Plan A: UK Treasury and Bank of England to spend £100bln on British finance

The Bank of England building is seen in central London (Reuters/Toby Melville)
The Bank of England and the UK Treasury have revealed plans for a £100bln support program in order to stimulate British banking to provide cheaper loans during the time of recession.

­British Chancellor George Osborne explained the emergency plan, called “funding for lending” scheme, requires the Bank of England to provide cut rate lending to banks in order for them to pass on the lower interest rates to customers.

Osborne pointed out the scheme was developed in order to avoid a possible credit crunch and higher interest rates in Britain, as the banks are reluctant to lend at the time of economic uncertainty. The plan could secure an £80bln in loans to businesses and households within weeks, according to the Chancellor.

He also warned that British economy should rely on tight fiscal policy and active monetary policy in supporting its economy, while “things could get worse before they get better” in the eurozone with a probable Greek exit.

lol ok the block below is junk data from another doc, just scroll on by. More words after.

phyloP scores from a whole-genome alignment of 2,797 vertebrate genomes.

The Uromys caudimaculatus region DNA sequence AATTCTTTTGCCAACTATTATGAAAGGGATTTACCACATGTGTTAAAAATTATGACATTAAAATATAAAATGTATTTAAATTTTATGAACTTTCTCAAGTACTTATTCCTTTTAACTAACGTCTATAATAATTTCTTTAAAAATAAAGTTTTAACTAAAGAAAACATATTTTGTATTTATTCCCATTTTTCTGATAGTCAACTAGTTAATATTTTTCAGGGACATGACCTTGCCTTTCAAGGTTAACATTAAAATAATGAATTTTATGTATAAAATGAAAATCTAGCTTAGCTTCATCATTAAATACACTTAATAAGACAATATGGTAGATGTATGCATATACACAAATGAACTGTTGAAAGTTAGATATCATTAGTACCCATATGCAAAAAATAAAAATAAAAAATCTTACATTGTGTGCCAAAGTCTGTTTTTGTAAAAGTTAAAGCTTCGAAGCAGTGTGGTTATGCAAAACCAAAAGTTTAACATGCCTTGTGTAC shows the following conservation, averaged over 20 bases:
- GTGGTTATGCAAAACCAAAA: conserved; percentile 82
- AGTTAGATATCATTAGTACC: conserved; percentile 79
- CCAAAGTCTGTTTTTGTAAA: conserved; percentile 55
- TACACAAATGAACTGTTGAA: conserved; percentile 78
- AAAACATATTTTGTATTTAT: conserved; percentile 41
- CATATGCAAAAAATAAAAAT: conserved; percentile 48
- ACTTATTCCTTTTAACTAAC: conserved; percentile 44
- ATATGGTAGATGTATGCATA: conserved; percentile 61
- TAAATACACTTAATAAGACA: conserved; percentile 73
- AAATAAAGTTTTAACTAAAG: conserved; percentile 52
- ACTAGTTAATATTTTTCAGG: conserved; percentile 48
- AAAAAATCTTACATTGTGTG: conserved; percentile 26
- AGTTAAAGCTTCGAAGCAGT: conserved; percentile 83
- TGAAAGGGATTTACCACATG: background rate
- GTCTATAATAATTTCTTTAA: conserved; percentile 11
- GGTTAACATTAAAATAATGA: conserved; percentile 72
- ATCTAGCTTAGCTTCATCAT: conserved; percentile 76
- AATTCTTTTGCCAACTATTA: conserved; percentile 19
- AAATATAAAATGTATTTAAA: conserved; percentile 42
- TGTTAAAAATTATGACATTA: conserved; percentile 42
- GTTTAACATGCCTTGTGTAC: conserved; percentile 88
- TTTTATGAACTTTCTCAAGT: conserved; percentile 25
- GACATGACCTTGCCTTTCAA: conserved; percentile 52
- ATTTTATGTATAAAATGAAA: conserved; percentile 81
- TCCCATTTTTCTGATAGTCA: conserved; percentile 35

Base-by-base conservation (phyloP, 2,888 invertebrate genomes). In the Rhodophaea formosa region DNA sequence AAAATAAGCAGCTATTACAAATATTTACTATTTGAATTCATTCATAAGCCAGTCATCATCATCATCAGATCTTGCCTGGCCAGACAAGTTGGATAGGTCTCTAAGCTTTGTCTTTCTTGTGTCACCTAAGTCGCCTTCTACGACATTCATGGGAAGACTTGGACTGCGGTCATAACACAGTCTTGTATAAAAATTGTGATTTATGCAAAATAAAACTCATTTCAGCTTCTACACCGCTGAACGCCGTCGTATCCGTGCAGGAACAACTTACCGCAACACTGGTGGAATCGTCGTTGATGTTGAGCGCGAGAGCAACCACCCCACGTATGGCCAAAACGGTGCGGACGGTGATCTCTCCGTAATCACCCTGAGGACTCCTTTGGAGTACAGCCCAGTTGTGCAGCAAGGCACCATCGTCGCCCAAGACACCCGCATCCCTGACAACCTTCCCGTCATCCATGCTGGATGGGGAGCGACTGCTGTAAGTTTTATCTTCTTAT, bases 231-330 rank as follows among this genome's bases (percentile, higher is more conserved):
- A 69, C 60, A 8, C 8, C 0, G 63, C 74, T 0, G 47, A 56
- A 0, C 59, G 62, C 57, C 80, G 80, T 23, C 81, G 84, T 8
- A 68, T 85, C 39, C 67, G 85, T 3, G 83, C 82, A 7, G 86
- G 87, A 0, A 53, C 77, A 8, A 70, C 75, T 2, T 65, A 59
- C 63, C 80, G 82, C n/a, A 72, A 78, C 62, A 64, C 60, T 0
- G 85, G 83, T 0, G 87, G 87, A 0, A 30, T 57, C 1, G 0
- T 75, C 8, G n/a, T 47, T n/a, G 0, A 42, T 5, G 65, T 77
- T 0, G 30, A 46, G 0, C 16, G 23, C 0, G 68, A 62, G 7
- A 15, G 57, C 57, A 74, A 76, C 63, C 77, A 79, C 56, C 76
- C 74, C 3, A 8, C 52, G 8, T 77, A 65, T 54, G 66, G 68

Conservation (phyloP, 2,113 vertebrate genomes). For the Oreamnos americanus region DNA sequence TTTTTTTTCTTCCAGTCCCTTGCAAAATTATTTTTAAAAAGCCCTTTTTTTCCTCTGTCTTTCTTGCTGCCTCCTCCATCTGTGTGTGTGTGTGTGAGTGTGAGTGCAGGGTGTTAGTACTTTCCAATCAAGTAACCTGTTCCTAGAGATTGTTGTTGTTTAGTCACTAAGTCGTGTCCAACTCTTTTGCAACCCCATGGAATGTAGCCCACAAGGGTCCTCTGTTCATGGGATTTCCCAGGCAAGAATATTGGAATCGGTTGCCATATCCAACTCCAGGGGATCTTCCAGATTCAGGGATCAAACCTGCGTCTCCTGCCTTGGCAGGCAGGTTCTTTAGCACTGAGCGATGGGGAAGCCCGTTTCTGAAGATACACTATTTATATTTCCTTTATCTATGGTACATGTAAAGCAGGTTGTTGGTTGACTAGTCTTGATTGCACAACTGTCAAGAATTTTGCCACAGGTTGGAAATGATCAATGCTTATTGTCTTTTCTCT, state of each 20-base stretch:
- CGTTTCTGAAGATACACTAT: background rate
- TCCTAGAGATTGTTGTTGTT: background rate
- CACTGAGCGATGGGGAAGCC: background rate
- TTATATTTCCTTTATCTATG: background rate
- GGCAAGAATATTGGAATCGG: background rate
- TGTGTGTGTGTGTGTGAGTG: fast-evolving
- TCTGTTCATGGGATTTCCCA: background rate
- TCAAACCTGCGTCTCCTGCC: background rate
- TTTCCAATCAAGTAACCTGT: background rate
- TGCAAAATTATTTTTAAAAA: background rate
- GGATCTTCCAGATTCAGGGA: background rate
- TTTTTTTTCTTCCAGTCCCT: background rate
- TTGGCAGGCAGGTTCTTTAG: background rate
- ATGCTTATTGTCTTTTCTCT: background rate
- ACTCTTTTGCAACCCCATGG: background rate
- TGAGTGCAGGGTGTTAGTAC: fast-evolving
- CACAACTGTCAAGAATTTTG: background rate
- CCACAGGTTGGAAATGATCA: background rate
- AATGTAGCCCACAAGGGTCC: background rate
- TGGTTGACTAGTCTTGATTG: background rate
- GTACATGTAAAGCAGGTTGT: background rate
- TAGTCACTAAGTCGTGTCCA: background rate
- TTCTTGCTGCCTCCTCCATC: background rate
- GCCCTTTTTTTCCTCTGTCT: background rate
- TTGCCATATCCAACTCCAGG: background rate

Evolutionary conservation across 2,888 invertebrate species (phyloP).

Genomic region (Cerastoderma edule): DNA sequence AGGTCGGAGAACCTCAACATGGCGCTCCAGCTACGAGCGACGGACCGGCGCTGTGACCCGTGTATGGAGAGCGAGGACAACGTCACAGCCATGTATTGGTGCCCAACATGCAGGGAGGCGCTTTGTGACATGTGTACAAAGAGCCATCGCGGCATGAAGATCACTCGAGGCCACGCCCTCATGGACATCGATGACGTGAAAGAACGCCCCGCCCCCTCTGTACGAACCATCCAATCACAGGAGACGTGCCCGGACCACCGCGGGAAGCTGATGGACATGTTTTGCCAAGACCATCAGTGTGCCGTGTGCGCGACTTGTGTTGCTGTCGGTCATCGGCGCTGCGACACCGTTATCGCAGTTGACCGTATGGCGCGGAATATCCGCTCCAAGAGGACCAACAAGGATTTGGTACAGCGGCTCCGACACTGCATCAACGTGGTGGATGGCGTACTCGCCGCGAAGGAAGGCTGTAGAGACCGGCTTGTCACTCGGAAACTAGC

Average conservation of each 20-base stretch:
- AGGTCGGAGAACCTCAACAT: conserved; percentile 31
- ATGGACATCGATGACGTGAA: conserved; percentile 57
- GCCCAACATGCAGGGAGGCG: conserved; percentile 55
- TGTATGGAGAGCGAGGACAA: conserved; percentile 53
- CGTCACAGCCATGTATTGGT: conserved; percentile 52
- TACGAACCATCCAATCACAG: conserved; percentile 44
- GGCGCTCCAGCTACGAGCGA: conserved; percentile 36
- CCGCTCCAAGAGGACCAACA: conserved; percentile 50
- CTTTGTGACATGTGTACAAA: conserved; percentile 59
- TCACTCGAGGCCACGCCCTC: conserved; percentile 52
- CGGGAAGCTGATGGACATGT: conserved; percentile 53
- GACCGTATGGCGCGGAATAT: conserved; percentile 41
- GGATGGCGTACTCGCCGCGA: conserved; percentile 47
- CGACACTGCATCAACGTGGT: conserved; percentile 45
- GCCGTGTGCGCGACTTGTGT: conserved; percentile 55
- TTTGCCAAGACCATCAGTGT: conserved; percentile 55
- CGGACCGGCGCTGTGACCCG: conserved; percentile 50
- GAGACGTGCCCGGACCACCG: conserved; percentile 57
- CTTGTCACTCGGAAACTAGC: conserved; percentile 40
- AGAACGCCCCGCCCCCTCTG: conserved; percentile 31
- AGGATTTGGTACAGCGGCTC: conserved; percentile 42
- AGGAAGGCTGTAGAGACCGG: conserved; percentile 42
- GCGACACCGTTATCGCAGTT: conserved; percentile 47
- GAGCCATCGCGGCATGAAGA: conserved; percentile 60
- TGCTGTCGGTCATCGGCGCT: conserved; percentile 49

Meanwhile the Bank of England Governor Sir Mervyn King raised hopes on a new round of quantitative easing, saying that “the case for a further monetary easing is growing”. On Friday the Bank of England starts pouring £5bln a month into British banking to boost its liquidity.

The joint announcement of the Treasury and the Bank of England came ahead of Greek parliamentary elections on Sunday, which are widely considered as crucial for Greece’s future and of the eurozone.

The news pushed up British indices with banking among the best performers. Royal Bank of Scotland Group PLC added 3.9% by the middle of the day. While Barclays PLC grew 5.2% and Lloyds Banking Group PLC rose 4% in London.